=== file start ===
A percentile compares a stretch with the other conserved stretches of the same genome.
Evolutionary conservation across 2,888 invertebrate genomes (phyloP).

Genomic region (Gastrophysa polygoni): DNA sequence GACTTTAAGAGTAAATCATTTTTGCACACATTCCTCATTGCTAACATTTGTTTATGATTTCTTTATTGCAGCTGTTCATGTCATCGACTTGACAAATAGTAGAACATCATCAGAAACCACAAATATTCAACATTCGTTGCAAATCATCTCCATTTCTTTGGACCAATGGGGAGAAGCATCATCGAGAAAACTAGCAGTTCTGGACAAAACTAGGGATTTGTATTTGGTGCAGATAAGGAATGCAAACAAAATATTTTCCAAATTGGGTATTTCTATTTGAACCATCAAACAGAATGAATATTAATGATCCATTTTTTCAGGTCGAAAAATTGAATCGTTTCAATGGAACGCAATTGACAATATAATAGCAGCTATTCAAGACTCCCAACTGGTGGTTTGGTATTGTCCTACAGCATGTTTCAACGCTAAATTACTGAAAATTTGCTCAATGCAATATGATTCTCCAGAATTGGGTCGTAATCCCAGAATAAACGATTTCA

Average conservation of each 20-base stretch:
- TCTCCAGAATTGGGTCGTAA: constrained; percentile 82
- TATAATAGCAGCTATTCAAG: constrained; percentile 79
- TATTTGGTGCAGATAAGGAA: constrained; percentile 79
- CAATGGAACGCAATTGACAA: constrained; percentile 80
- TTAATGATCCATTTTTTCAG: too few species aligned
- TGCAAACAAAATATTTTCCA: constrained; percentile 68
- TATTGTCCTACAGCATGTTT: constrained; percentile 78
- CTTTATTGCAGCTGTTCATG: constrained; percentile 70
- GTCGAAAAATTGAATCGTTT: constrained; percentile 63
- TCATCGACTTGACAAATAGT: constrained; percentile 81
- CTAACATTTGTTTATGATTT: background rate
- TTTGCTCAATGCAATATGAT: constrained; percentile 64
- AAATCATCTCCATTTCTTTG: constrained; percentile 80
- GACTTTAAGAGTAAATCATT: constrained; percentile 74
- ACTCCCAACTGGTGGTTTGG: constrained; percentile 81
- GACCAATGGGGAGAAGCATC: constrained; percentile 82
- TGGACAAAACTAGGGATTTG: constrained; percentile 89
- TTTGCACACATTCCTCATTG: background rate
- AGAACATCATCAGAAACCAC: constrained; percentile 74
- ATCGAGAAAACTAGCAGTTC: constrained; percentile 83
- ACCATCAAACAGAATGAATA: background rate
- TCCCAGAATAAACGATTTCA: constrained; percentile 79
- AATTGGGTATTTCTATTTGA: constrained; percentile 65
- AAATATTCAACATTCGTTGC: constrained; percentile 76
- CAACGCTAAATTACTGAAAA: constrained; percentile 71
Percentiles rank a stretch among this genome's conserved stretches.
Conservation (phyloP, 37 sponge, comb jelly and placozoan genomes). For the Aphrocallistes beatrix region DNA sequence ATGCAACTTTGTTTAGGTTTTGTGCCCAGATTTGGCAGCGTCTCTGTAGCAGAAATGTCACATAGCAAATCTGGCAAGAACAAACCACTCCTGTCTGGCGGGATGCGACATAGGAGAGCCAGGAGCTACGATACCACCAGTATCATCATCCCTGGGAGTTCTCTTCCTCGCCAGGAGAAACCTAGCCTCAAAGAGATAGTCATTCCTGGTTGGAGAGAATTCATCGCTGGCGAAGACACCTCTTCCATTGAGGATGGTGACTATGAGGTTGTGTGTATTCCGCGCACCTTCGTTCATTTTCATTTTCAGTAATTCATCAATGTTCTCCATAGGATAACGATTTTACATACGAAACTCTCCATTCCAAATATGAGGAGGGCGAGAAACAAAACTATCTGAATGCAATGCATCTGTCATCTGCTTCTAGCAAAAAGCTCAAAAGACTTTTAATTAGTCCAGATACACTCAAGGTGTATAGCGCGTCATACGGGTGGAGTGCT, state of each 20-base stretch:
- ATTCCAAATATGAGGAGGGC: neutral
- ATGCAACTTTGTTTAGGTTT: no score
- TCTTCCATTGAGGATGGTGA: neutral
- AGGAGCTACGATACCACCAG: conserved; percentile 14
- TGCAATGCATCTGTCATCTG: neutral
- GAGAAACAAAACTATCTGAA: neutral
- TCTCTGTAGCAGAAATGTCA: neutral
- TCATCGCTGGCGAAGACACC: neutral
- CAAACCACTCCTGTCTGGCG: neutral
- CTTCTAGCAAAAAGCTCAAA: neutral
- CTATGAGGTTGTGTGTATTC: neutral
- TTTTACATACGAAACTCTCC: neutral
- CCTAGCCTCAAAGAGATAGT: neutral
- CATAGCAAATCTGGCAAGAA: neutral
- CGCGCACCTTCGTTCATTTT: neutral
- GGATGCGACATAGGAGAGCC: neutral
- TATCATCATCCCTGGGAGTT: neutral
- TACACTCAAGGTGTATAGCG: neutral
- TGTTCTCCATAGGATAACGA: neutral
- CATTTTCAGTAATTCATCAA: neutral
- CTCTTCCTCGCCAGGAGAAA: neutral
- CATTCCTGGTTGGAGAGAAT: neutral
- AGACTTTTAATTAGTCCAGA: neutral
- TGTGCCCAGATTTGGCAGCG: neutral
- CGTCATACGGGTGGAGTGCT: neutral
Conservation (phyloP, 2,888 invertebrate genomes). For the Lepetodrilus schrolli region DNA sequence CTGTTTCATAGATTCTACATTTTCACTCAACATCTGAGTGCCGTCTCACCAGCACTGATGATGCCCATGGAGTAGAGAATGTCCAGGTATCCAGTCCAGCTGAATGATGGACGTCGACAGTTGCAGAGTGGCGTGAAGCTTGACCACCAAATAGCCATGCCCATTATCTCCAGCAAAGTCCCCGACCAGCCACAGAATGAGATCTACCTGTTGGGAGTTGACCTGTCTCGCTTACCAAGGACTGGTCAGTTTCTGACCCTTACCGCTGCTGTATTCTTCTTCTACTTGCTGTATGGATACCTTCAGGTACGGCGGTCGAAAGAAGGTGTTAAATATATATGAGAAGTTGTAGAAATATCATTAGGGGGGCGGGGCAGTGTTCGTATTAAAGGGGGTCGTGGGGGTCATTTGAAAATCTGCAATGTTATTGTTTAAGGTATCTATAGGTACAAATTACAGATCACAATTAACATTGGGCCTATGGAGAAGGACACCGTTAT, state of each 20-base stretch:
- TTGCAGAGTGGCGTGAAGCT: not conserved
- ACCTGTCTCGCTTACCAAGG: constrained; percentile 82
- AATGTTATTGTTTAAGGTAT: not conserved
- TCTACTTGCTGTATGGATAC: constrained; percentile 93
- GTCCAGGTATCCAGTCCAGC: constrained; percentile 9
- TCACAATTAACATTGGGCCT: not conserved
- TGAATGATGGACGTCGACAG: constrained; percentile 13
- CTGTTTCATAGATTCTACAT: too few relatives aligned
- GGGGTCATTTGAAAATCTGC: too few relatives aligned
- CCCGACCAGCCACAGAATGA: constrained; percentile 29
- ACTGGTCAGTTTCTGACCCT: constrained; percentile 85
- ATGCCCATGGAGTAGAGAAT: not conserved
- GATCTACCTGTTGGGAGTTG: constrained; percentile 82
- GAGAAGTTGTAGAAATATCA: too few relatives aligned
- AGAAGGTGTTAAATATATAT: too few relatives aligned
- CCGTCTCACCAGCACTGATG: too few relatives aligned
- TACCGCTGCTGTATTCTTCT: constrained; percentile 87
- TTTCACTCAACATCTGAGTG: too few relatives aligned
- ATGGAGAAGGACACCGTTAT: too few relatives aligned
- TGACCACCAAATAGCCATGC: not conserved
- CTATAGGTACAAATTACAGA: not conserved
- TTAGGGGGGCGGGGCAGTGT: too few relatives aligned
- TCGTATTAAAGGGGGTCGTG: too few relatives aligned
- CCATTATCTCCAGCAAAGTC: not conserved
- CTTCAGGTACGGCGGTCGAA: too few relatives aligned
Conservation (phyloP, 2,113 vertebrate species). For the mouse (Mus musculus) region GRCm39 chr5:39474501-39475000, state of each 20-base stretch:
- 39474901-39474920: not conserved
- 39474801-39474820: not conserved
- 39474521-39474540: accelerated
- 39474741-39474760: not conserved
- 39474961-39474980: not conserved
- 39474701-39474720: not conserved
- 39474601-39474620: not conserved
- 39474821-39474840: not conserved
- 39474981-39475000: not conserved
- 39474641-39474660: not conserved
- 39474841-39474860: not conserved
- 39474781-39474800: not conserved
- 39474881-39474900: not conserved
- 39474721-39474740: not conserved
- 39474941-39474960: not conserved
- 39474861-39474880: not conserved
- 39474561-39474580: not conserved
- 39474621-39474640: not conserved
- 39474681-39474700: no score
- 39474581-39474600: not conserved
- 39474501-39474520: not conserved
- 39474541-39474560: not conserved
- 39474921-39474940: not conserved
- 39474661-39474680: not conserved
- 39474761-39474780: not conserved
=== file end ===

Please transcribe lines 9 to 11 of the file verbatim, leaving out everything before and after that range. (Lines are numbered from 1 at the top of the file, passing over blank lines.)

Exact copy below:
- TTAATGATCCATTTTTTCAG: too few species aligned
- TGCAAACAAAATATTTTCCA: constrained; percentile 68
- TATTGTCCTACAGCATGTTT: constrained; percentile 78